What Happened When I Used Only Men’s Products For A Week

Yep, I went there, and it was awkward and awesome at the same time…

When it comes to our beauty routine, my husband and I couldn’t be more different. My everyday beauty products include cleanser, serum, moisturizer, eye cream, primer – and that’s all before I put on makeup. Like many men, my husband, on the other hand, takes the minimalist approach of soap and water.

It’s because of his standard routine that I didn’t know much about the men’s beauty niche, which is why I was quite excited when I was given the challenge to use nothing but men’s grooming products for a week. When I brought home a bag full of goodies, even hubby got curious and started behaving like a child on Christmas Day, opening and smelling the tubs, bottles and pots.

‘How different can these products really be?’ I thought to myself while trying to find equivalents of my usually very feminine products. And so it started: a week of grooming and smelling like a guy.

I switched my cosmeceutical AHA cleanser for Lush’s Kalamazoo Beard And Facial Wash, hoping the lack of beard hair on my face would be irrelevant. Even though the creamy, rich texture of it was the exact opposite to the light gel cleanser I normally use, I was pleasantly surprised that it removed most of my makeup and left my skin feeling clean and smooth. And the smell of pineapple made for a fresh start to the day.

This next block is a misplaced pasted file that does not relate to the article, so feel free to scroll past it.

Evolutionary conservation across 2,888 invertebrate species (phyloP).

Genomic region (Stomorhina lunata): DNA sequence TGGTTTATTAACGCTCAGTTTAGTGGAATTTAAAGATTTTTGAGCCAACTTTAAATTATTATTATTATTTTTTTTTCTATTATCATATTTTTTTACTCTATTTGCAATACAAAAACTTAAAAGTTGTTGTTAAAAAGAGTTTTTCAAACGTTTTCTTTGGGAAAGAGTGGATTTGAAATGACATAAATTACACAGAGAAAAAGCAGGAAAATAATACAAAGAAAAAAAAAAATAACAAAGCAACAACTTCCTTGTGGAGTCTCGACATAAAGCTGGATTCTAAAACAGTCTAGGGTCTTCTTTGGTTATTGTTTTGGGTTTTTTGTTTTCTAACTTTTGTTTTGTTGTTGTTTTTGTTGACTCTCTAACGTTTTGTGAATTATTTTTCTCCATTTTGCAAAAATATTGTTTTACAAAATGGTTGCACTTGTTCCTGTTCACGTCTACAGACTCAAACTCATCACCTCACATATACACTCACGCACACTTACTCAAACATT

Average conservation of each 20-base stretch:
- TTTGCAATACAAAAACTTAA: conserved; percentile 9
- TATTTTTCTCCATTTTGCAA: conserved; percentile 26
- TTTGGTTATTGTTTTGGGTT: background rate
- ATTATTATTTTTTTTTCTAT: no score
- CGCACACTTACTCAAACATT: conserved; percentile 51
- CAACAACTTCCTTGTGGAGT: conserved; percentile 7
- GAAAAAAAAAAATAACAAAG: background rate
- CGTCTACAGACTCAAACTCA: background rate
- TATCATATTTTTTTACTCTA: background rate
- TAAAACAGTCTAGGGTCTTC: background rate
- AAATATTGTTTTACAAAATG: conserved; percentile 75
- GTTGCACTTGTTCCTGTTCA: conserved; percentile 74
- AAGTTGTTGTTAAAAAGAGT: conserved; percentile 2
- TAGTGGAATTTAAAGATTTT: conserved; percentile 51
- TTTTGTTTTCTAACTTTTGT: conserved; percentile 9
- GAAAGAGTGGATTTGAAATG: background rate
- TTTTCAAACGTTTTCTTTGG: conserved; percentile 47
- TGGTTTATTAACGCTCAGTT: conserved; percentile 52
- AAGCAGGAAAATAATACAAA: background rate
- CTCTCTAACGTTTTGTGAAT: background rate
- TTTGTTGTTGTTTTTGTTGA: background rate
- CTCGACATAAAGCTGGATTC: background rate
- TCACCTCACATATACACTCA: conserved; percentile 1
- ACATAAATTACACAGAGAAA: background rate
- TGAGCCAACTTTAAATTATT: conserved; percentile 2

Kalamazoo beard and facial wash

I had also received what seemed to be Lush’s answer to lip balm for men, as it came in a small silver tub that resembled many of the lip products I’m totally addicted to. It didn’t have any information on it so I just went ahead and used it on my lips, only to find out later it was in fact moustache wax. Whoops, my bad – but FYI, mustache wax is a great matte alternative to lip balm.